A number of key themes emerged from what people told us.

Many people who have been harmed by crime feel unheard, misunderstood and revictimised by the justice system. It is clear the justice system needs to be far more responsive to the needs of victims. We heard experiences of racism embedded within the criminal justice and the harm the system has done to Māori who have both been victimised and who have harmed. We heard of the particular need to find different and more effective ways of addressing family violence and sexual violence.

More generally, people were frustrated with aspects of formal justice processes and told us they wanted to see more alternative ways of dealing with criminal offending and better use of processes informed by tikanga Māori and restorative justice approaches. People told us the system focuses too much on punishment at the expense of rehabilitation, reconciliation and restoration, and they wanted to see responses that focused on prevention. We heard the need to address issues relating to mental health, addiction and drug and alcohol abuse as health issues, rather than criminal justice issues. And, in attending to the criminal justice system, many people told us our broader social system must be attended to as well.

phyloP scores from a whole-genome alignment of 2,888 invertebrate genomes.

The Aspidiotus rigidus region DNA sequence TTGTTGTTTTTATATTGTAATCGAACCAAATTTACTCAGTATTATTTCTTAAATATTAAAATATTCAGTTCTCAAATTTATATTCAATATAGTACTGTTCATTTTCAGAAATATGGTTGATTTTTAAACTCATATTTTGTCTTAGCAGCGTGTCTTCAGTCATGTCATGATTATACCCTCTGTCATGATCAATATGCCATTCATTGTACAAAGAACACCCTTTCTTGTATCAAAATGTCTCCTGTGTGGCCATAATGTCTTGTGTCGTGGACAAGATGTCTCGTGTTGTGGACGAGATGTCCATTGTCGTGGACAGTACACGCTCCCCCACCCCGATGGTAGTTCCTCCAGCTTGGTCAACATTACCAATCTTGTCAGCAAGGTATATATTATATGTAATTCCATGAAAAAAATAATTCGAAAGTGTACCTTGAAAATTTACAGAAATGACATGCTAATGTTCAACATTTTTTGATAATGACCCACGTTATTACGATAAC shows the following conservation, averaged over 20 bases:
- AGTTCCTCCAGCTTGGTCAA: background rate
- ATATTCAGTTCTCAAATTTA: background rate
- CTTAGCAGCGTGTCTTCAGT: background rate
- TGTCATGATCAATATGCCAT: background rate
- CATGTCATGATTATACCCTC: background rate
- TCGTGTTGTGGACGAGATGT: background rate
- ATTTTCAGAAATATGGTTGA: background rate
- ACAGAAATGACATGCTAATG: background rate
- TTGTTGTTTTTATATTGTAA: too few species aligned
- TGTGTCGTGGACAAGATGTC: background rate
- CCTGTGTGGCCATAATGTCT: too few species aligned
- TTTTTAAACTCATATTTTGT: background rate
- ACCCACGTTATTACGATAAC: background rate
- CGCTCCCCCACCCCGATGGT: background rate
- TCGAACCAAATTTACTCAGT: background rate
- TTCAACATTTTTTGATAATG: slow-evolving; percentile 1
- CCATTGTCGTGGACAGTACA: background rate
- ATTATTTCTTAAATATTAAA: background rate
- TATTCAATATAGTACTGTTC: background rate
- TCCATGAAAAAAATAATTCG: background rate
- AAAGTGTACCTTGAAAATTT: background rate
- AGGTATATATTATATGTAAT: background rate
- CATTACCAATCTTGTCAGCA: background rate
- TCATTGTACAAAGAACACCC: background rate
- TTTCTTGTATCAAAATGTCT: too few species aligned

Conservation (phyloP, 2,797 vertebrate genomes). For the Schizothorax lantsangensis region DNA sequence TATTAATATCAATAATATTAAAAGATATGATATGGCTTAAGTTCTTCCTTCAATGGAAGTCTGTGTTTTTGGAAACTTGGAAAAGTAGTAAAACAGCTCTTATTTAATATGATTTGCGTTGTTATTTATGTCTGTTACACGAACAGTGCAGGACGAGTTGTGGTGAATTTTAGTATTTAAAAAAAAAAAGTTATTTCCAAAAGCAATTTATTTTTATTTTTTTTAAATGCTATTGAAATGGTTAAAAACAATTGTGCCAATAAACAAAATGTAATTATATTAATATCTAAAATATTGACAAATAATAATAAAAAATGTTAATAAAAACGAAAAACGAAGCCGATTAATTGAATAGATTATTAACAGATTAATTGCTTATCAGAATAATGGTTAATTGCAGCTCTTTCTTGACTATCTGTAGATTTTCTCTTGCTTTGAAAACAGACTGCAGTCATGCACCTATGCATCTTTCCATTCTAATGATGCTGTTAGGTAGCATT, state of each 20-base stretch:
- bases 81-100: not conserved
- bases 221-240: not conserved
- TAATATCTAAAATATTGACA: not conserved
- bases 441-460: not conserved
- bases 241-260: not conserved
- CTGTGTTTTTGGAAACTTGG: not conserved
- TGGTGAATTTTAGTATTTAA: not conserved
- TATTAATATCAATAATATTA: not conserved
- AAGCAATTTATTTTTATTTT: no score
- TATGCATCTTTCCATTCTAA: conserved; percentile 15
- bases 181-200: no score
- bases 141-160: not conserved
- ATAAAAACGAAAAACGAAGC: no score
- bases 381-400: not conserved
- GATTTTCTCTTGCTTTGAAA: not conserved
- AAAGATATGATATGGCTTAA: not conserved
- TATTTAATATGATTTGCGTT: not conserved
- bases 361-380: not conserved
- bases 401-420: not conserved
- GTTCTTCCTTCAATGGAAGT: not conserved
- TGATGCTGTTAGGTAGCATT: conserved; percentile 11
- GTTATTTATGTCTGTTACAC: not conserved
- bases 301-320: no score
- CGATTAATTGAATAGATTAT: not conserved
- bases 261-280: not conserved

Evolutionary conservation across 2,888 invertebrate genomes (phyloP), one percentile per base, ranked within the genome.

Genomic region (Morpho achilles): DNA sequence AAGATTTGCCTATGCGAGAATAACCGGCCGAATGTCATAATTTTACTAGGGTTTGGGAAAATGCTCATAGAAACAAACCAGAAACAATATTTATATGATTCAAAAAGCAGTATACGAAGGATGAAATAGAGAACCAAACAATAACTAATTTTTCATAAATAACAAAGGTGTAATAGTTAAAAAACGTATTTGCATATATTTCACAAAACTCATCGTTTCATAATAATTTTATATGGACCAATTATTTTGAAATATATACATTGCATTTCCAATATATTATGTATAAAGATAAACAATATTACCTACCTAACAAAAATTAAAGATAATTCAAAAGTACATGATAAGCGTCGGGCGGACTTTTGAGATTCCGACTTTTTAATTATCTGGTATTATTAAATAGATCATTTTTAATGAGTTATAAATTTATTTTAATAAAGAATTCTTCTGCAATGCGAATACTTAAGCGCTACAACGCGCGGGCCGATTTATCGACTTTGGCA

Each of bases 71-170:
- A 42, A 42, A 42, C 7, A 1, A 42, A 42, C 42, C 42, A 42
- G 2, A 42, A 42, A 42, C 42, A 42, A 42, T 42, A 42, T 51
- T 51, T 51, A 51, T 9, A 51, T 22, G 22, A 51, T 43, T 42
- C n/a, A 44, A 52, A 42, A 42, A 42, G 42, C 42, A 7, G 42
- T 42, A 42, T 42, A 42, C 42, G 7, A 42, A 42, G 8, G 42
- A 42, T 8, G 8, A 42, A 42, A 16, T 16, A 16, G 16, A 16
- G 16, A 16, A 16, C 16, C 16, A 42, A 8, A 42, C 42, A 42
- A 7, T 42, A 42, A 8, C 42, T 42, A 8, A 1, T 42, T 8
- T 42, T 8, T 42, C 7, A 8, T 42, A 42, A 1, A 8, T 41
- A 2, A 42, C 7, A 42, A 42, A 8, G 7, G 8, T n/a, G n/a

Read more: Māori voices should take prominence in the justice debate

It is clear New Zealand needs to do better and successful transformation of the criminal will require reform throughout the whole system and a long-term commitment to change.

The experiences reflected in He Waka Roimata will come as no surprise to many New Zealanders. For example, many people will be aware of the over-representation of Māori at every stage of the criminal justice system as both victims and offenders. We heard that, for Māori, the impact of colonisation, neo-colonial practices and racism are everyday experiences that undermine, disenfranchise and frequently conspire to trap our people in the criminal justice system. This experience, and the severe intergenerational effect on whānau and communities, mirrors the impact on Indigenous peoples in other colonised countries.